Lisa Jackson's new thriller, Chosen To Die, has just been released, so it's a pleasure to have her do a guest blog today. And, she seems a little surprised about the typical question she gets about her books. Thank you, Lisa, for addressing this vital question.
OH, THOSE HOT LOVE SCENES . . .
Invariably, and usually from a man who has just finished reading one of my books, I get the question: "How do you know so much about sex?"
Even one of my male friends (married to one of my female friends) asked, and he's a doctor!
Really, after reading one of my books, this is the question? Not about police procedure, or a serial killer's motive, or the profession of the heroine or even how to kill someone? Not about racking up the pages and trying like hell to make the story arc make sense? Not about spending days and nights writing under a deadline? Not about creating the characters?
Nuh-uh. It's how I know so much about sex. Usually, I sarcastically toss back, "Because I've lived it all. I only write about what I know personally." Oh, sure. That sets them back a step or two. Then I say, "It's fiction and I'm blessed with a great imagination." That's the true part. And I do know they're just asking--that it's almost a compliment. Really. But I find it a little odd.
Anyway, I think every writer has their assets and flaws. I am a horrible speller and really don't type all that well, or didn't when I started writing. I repeat myself and don't see the errors in my manuscript, but man, oh, man, can I visualize a scene. That's what I mean by the great imagination. I do see the book as a movie. However, putting that scene on paper so that the reader sees what I see and feels what the characters feel is really difficult. Yes, even sex scenes. And that's what they're called by the people who ask about them. They never inquire about a "love" scene.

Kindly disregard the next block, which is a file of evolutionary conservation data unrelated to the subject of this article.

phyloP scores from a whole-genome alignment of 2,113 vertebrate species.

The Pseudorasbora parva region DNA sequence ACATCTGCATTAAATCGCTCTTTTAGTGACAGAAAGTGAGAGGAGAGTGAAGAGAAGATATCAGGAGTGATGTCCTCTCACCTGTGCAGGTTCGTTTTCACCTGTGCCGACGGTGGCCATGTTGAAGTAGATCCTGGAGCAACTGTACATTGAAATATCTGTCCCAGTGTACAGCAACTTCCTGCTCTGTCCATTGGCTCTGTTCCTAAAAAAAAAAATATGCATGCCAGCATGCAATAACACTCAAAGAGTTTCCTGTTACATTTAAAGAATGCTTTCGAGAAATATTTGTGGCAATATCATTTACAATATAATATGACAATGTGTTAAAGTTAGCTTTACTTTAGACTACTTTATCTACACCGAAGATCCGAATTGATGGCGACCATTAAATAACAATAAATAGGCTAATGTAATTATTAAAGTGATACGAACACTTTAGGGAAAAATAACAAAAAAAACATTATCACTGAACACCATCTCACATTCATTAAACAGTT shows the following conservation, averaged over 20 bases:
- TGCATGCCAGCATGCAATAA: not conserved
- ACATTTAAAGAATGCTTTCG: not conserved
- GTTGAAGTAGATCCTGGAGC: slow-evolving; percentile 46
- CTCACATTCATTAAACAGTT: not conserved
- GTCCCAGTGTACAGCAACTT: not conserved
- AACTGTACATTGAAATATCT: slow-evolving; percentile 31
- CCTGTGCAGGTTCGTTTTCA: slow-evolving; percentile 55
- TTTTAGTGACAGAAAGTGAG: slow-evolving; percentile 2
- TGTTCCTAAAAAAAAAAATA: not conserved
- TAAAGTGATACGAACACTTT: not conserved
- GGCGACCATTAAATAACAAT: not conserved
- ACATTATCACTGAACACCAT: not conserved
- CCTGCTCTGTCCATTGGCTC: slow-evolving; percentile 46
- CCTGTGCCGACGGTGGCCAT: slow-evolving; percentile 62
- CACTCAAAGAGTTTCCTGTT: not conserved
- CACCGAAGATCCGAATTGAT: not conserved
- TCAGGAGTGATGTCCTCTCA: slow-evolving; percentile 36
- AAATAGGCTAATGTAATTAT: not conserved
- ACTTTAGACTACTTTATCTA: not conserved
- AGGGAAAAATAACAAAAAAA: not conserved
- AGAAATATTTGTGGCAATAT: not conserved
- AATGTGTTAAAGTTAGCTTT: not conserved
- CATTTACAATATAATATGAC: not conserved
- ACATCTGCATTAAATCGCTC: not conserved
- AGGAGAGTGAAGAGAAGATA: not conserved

Now, I'm not fifteen years old. I AM a mother. I HAVE been married. I HAVE had sex (please, don't tell my mom!) Is it really such a stretch that I can write about sex as well as I can write about a car chase, or walking a dog, or waiting tables? Of course sex is not as comfortable (for me) as writing about some other subjects, but it's a part of life and part of my stories, so I try to write really good ones.
I worry about them, just as I worry about every scene. While writing CHOSEN TO DIE, for example, the hero and heroine are separated right from the get go. In fact, the heroine, Regan Pescoli, a tough as nails detective for the Sheriff's Department, has been kidnapped by the killer, so I had to really work to get a love scene into the book. Why bother? Because I think it was important. Now, not every book I write has a love scene, but in the case of Pescoli and CHOSEN TO DIE, it just felt right to let the readers know of the passion she feels for the hero; the love scenes propelled the heroine and hero and hopefully helped the reader understand the characters better.
We'll see if, after someone reads the book, I get asked that same old question.
Lisa Jackson's website is www.lisajackson.com
Chosen to Die by Lisa Jackson. Kensington, ©2009. ISBN 9781420102772 (paperback), 480p.
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